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While You're in a Traffic Jam, I'm Playing Golf!

While You're in a Traffic Jam, I'm Playing Golf!

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While You're in a Traffic Jam, I'm Playing Golf!

222 pagine
3 ore
Oct 11, 2012


How does one achieve balanced success in all aspects of life: career, business or financial results, family, health, spiritual, social, and personal development?

As a developing business leader in the dynamic referral marketing industry, Simon Thompson explains some of the essential characteristics and qualitied necessary for success in your own business.

With businesses in nine countries, including Malaysia, Singapore, Brunei, Hong Kong, China, Thailand and India, the author draws on 15 years of experience to relate success principles that can help you position yourself for business growth.

In 21 engaging chapters, peppered with humorous anecdotes, he outlines practical ideas for someone evaluating or pursuing referral marketing as a vehicle to achieve his or her dreams and goals. This is not a book on the theoretical aspects of business, but rather a practical guide on the what's and how-to's of getting to the top.
Oct 11, 2012

Informazioni sull'autore

Simon's career started in the Australian Navy as a cadet midshipman. He eventually graduated BE from UNSW after a marathon six years. Having met his future wife Diana at university, his Naval career ended. He worked in the electronics industry for nine years, his last position being with an entrepreneur who ran a successful trading company. This in part fired Simon's aspiration to own his own business. Simon and Diana were on holiday in SE Asia, and observed the "Five Asian Tiger" economies starting to boom. They decided to move to Malaysia for one year, and start their own business. But what business? Just before leaving for Kuala Lumpur in 1992 they were introduced to referral marketing not for the first time, but the ninth! Simon travels and speaks through parts of Asia developing their business. In addition he enjoys being able to balance his time with Diana, their kids, developing his spiritual life and enjoying water-sports. One of his mottos is "Live Healthy to 100".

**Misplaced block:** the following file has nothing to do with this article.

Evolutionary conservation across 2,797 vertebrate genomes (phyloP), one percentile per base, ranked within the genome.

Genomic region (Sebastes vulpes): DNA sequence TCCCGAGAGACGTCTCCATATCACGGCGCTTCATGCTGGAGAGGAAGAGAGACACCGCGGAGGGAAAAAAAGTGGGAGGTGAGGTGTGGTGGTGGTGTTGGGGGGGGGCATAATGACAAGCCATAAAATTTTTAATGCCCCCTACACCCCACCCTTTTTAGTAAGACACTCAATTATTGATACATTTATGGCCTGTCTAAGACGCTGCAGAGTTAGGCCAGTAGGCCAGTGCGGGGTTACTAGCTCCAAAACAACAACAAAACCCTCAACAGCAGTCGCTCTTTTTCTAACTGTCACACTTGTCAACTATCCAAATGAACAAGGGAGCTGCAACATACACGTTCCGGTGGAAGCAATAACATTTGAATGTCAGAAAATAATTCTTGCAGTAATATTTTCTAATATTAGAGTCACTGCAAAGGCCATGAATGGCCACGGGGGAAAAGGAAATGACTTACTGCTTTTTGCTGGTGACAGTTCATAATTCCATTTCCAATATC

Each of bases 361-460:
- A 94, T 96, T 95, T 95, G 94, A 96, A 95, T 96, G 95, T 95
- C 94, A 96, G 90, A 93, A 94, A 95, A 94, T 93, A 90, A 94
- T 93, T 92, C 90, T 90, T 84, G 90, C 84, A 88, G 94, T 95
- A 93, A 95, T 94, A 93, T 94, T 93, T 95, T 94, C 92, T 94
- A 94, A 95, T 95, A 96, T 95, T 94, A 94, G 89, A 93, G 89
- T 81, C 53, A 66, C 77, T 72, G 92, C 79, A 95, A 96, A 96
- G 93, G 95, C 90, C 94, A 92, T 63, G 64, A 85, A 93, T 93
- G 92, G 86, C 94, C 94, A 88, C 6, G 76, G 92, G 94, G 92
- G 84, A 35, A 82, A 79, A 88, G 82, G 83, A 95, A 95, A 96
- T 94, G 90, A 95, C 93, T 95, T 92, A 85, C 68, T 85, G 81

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Anteprima del libro

While You're in a Traffic Jam, I'm Playing Golf! - Simon Thompson


Key #1

Be Open-Minded

"Intelligent people are always open to new ideas.

In fact, they look for them."


A Change of Paradigm

There is no way that my wife, Diana and I could have achieved the level of success we have at this point, or even started on the path to success, if we did not have an open mind. I like the statement, The human mind is like a parachute—it only functions when it is open. It was the decision to live overseas for a year that prompted me to search for a business to own.

When presented with a business opportunity by Craig Goulden (the ninth time we had been approached), it was the concept of a system that made me appreciate a different perspective of this industry. While evaluating the idea, my preconceived notions took a paradigm shift. I began to realise that the question is not Does referral marketing work? but rather, How does referral marketing work?

Today, when I meet people who have seen some kind of referral marketing business and have their own opinions about the viability of the idea, I use this simple illustration to convey the concept of having an open mind.

In the drawing overleaf, two people are looking at the same object—a credit card (in portrait orientation). As the two people are standing at right angles to each other, they have a different perspective of the card. I first ask both people: How high is the card? They both agree it is 8.5cm high. Then I ask each one separately, How wide is the card? One person says it is less than 1mm wide, and the other says it is about 5.5cm.